"My-" John spluttered, going into a frighteningly diluted version of his steely, confident defense mode. "Sherlock, did it ever occur to you that the reason you never knew about those was because I didn't want you to know about them?" He dipped his head, right hand coming up to cradle a point just above his eyebrows; the very picture of resigned depletion.

Sherlock rolled his eyes. "You've been in pain all morning and haven't done a thing about it. Clearly you're incapable of-"

"Of what?" John dropped his hand, voice going dangerously low as he looked - actually looked - at Sherlock for the first time that morning. "Managing my own bloody health?"

Sherlock fought down the - probably socially inappropriate - urge to rejoice at the ice in John's eyes; so much better than the emptiness that had been there before. Anger was something. Anger he could work with. "You have neuropathic pain in your left arm and shoulder from the bullet wound you sustained in Afghanistan. While you frequently clench your fists in response to various situations, today you have only been clenching and unclenching your left fist, clearly an attempt to regain feeling in that hand, even though the movement is painful enough to warrant consistently guarding your arm close to your body. You don't take any of the tricyclic antidepressants or anticonvulsants generally used to treat neuralgia, yet you continue to have flare-ups," he waved at John's current condition. "A doctor such as yourself would be unlikely to refuse treatment of a condition that could affect his profession, which suggests that you had a particularly severe reaction - life-threatening, I'd say - to those medications, which necessitated their discontinuation, leaving the lidocaine plasters as the only treatment you deemed acceptable. Considering that even Anderson would be aware of the link between chronic pain and depression, it's hardly a difficult leap to connect higher levels of pain with worsening depression and nightmares. Conclusion: you know you should try the plasters, but lack the energy to do so. Now will you place them or shall I?" Sherlock finished with his usual deductive rush and moved forward toward John's arm again.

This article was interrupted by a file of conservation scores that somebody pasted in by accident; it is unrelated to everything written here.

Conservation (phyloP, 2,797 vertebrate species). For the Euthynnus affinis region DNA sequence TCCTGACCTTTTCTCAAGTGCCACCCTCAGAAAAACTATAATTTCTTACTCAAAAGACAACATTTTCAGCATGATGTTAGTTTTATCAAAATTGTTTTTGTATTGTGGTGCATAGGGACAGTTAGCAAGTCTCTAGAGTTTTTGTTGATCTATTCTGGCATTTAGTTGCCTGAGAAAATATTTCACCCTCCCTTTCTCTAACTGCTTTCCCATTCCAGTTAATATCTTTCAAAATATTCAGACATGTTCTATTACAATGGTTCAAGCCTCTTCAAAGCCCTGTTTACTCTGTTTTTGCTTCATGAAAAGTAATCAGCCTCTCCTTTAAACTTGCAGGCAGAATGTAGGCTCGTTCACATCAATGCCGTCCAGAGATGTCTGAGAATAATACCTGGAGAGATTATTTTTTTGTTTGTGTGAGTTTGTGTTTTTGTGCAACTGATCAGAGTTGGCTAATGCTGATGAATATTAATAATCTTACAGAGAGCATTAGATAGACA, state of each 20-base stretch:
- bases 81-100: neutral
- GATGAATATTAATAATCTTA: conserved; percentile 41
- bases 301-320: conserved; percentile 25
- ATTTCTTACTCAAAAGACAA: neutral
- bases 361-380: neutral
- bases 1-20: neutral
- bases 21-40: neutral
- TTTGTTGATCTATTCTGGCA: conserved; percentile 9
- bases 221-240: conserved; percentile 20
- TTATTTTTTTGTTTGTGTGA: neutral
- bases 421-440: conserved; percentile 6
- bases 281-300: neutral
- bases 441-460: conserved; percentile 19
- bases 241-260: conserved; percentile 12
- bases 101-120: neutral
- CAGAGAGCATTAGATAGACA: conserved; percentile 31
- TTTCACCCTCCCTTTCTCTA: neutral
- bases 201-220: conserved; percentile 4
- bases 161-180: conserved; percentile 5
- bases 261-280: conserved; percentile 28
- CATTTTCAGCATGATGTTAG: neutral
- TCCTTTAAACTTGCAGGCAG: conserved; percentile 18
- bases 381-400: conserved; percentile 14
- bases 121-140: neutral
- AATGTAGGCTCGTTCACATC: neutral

John pulled his arm closer, rolling the sleeve down angrily. "Don't….." he swallowed the rest of the tight growl – don't touch me, don't talk about this like it all makes sense - around a wince as the shirt scraped across his oversensitive skin. Anger warred with embarrassment, betrayal, and exhaustion. "I can't believe you'd….."

Sherlock fixed him with a 'don't be stupid' look. "That I'd what?" he asked, voice dipping on the last word, parroting John's earlier icy anger within his own half-hurt curiosity. Then he blinked and it was all gone, expression as straightforward as his next words. "Two weeks ago, you threatened to invite Mycroft for a visit unless I left the sofa and ate one full meal per day for the four days it took Lestrade to phone me, acting – quite poorly, I assure you - as if you hadn't been texting him repeatedly for a case." He fixed John with a look that clearly said, 'how is what I'm doing right now any different?'

Isn't this what friends do?

With a mixture of pride and relief, Sherlock watched as John, despite his current state, read into that look and understood.

John deflated, ever so slightly. "I'm still angry with you," he said.

Sherlock rolled his eyes – a clear 'whatever, I won't even pretend to be suitably scolded' dismissal.

"I mean it, Sherlock," John held up a finger for emphasis. "I need to know you'll respect my privacy the few times I ask for it. And that the next time you even start thinking about my medical history, you'll bloody well talk to me first."